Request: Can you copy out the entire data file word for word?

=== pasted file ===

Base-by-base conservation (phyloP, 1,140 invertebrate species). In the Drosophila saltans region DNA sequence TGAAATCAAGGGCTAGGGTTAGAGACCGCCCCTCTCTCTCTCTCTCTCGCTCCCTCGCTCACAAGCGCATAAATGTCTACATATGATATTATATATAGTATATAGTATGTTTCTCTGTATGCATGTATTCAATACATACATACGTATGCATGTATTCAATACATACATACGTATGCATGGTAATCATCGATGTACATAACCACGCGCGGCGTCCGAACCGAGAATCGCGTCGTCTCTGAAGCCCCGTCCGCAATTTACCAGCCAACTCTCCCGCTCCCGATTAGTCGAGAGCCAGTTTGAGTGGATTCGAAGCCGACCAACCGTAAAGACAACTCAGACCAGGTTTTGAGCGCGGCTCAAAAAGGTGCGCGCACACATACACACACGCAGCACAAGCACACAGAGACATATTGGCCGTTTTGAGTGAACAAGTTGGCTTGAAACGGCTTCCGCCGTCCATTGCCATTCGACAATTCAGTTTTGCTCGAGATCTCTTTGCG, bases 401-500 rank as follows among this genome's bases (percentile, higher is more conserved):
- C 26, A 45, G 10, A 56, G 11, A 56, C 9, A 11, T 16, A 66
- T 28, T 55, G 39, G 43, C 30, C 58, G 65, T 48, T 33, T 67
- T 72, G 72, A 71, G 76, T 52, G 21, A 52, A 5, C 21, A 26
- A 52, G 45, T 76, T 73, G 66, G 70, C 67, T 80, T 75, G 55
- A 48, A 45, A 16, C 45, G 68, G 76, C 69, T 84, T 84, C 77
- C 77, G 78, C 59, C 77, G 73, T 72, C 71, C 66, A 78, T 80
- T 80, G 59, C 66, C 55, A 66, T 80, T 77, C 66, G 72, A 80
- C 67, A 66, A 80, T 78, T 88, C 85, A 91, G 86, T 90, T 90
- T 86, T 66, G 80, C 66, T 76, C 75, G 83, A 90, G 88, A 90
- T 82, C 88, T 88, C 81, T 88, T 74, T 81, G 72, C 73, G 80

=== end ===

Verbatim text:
Base-by-base conservation (phyloP, 1,140 invertebrate species). In the Drosophila saltans region DNA sequence TGAAATCAAGGGCTAGGGTTAGAGACCGCCCCTCTCTCTCTCTCTCTCGCTCCCTCGCTCACAAGCGCATAAATGTCTACATATGATATTATATATAGTATATAGTATGTTTCTCTGTATGCATGTATTCAATACATACATACGTATGCATGTATTCAATACATACATACGTATGCATGGTAATCATCGATGTACATAACCACGCGCGGCGTCCGAACCGAGAATCGCGTCGTCTCTGAAGCCCCGTCCGCAATTTACCAGCCAACTCTCCCGCTCCCGATTAGTCGAGAGCCAGTTTGAGTGGATTCGAAGCCGACCAACCGTAAAGACAACTCAGACCAGGTTTTGAGCGCGGCTCAAAAAGGTGCGCGCACACATACACACACGCAGCACAAGCACACAGAGACATATTGGCCGTTTTGAGTGAACAAGTTGGCTTGAAACGGCTTCCGCCGTCCATTGCCATTCGACAATTCAGTTTTGCTCGAGATCTCTTTGCG, bases 401-500 rank as follows among this genome's bases (percentile, higher is more conserved):
- C 26, A 45, G 10, A 56, G 11, A 56, C 9, A 11, T 16, A 66
- T 28, T 55, G 39, G 43, C 30, C 58, G 65, T 48, T 33, T 67
- T 72, G 72, A 71, G 76, T 52, G 21, A 52, A 5, C 21, A 26
- A 52, G 45, T 76, T 73, G 66, G 70, C 67, T 80, T 75, G 55
- A 48, A 45, A 16, C 45, G 68, G 76, C 69, T 84, T 84, C 77
- C 77, G 78, C 59, C 77, G 73, T 72, C 71, C 66, A 78, T 80
- T 80, G 59, C 66, C 55, A 66, T 80, T 77, C 66, G 72, A 80
- C 67, A 66, A 80, T 78, T 88, C 85, A 91, G 86, T 90, T 90
- T 86, T 66, G 80, C 66, T 76, C 75, G 83, A 90, G 88, A 90
- T 82, C 88, T 88, C 81, T 88, T 74, T 81, G 72, C 73, G 80